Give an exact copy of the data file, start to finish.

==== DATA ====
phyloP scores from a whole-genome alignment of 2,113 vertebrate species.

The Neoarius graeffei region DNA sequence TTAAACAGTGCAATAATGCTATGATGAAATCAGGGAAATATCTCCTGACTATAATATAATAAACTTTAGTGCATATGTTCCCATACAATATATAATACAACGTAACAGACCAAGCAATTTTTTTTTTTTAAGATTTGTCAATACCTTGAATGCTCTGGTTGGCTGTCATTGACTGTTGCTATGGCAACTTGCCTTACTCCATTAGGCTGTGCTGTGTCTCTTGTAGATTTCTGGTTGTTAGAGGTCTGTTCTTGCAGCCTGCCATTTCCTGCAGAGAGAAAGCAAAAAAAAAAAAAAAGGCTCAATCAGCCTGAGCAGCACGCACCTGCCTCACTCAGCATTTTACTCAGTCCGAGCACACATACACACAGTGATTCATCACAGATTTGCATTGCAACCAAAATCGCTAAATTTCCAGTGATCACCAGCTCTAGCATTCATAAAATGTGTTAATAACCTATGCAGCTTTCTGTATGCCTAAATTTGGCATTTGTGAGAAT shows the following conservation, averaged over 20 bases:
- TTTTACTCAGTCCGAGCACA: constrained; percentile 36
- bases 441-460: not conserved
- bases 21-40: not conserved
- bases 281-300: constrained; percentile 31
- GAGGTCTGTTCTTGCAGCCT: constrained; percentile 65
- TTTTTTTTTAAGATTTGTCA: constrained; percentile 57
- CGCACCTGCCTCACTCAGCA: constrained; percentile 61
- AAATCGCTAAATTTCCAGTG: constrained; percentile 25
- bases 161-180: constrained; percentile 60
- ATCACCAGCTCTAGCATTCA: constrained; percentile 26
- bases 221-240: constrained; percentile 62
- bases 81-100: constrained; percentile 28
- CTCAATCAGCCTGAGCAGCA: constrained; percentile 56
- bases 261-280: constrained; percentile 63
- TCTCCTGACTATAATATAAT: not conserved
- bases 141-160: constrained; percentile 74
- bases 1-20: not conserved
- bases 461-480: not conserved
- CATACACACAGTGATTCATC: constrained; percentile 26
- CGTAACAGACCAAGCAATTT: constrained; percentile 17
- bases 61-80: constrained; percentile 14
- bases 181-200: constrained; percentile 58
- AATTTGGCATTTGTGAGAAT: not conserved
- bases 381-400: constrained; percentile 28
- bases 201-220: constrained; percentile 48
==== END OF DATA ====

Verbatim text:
phyloP scores from a whole-genome alignment of 2,113 vertebrate species.

The Neoarius graeffei region DNA sequence TTAAACAGTGCAATAATGCTATGATGAAATCAGGGAAATATCTCCTGACTATAATATAATAAACTTTAGTGCATATGTTCCCATACAATATATAATACAACGTAACAGACCAAGCAATTTTTTTTTTTTAAGATTTGTCAATACCTTGAATGCTCTGGTTGGCTGTCATTGACTGTTGCTATGGCAACTTGCCTTACTCCATTAGGCTGTGCTGTGTCTCTTGTAGATTTCTGGTTGTTAGAGGTCTGTTCTTGCAGCCTGCCATTTCCTGCAGAGAGAAAGCAAAAAAAAAAAAAAAGGCTCAATCAGCCTGAGCAGCACGCACCTGCCTCACTCAGCATTTTACTCAGTCCGAGCACACATACACACAGTGATTCATCACAGATTTGCATTGCAACCAAAATCGCTAAATTTCCAGTGATCACCAGCTCTAGCATTCATAAAATGTGTTAATAACCTATGCAGCTTTCTGTATGCCTAAATTTGGCATTTGTGAGAAT shows the following conservation, averaged over 20 bases:
- TTTTACTCAGTCCGAGCACA: constrained; percentile 36
- bases 441-460: not conserved
- bases 21-40: not conserved
- bases 281-300: constrained; percentile 31
- GAGGTCTGTTCTTGCAGCCT: constrained; percentile 65
- TTTTTTTTTAAGATTTGTCA: constrained; percentile 57
- CGCACCTGCCTCACTCAGCA: constrained; percentile 61
- AAATCGCTAAATTTCCAGTG: constrained; percentile 25
- bases 161-180: constrained; percentile 60
- ATCACCAGCTCTAGCATTCA: constrained; percentile 26
- bases 221-240: constrained; percentile 62
- bases 81-100: constrained; percentile 28
- CTCAATCAGCCTGAGCAGCA: constrained; percentile 56
- bases 261-280: constrained; percentile 63
- TCTCCTGACTATAATATAAT: not conserved
- bases 141-160: constrained; percentile 74
- bases 1-20: not conserved
- bases 461-480: not conserved
- CATACACACAGTGATTCATC: constrained; percentile 26
- CGTAACAGACCAAGCAATTT: constrained; percentile 17
- bases 61-80: constrained; percentile 14
- bases 181-200: constrained; percentile 58
- AATTTGGCATTTGTGAGAAT: not conserved
- bases 381-400: constrained; percentile 28
- bases 201-220: constrained; percentile 48